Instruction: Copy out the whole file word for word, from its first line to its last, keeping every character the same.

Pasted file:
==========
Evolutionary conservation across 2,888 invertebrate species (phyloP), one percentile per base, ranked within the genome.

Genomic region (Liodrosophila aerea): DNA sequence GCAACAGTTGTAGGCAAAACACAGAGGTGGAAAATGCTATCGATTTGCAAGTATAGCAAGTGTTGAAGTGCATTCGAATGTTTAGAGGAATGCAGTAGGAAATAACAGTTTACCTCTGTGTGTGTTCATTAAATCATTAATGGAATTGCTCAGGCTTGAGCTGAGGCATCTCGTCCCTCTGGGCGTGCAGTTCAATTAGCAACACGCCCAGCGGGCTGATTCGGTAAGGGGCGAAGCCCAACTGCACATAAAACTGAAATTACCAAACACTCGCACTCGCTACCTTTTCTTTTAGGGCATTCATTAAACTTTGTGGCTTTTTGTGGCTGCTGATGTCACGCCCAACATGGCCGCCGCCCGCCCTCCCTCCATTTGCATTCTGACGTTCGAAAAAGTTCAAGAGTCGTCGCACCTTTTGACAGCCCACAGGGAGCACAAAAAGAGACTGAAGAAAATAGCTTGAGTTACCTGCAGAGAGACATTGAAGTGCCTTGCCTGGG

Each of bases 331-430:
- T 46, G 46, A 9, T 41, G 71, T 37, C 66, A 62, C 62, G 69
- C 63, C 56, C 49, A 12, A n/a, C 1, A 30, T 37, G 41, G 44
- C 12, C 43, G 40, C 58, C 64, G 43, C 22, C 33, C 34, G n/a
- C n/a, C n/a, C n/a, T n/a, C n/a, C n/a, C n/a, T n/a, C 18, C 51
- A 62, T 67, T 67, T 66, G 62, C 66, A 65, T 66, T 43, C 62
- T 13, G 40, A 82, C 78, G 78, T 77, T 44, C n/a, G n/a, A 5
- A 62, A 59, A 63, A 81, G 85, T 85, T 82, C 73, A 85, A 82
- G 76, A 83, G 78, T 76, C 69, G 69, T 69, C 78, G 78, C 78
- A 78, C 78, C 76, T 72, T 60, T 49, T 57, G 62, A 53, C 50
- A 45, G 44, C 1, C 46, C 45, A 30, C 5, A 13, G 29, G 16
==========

Evolutionary conservation across 2,888 invertebrate species (phyloP), one percentile per base, ranked within the genome.

Genomic region (Liodrosophila aerea): DNA sequence GCAACAGTTGTAGGCAAAACACAGAGGTGGAAAATGCTATCGATTTGCAAGTATAGCAAGTGTTGAAGTGCATTCGAATGTTTAGAGGAATGCAGTAGGAAATAACAGTTTACCTCTGTGTGTGTTCATTAAATCATTAATGGAATTGCTCAGGCTTGAGCTGAGGCATCTCGTCCCTCTGGGCGTGCAGTTCAATTAGCAACACGCCCAGCGGGCTGATTCGGTAAGGGGCGAAGCCCAACTGCACATAAAACTGAAATTACCAAACACTCGCACTCGCTACCTTTTCTTTTAGGGCATTCATTAAACTTTGTGGCTTTTTGTGGCTGCTGATGTCACGCCCAACATGGCCGCCGCCCGCCCTCCCTCCATTTGCATTCTGACGTTCGAAAAAGTTCAAGAGTCGTCGCACCTTTTGACAGCCCACAGGGAGCACAAAAAGAGACTGAAGAAAATAGCTTGAGTTACCTGCAGAGAGACATTGAAGTGCCTTGCCTGGG

Each of bases 331-430:
- T 46, G 46, A 9, T 41, G 71, T 37, C 66, A 62, C 62, G 69
- C 63, C 56, C 49, A 12, A n/a, C 1, A 30, T 37, G 41, G 44
- C 12, C 43, G 40, C 58, C 64, G 43, C 22, C 33, C 34, G n/a
- C n/a, C n/a, C n/a, T n/a, C n/a, C n/a, C n/a, T n/a, C 18, C 51
- A 62, T 67, T 67, T 66, G 62, C 66, A 65, T 66, T 43, C 62
- T 13, G 40, A 82, C 78, G 78, T 77, T 44, C n/a, G n/a, A 5
- A 62, A 59, A 63, A 81, G 85, T 85, T 82, C 73, A 85, A 82
- G 76, A 83, G 78, T 76, C 69, G 69, T 69, C 78, G 78, C 78
- A 78, C 78, C 76, T 72, T 60, T 49, T 57, G 62, A 53, C 50
- A 45, G 44, C 1, C 46, C 45, A 30, C 5, A 13, G 29, G 16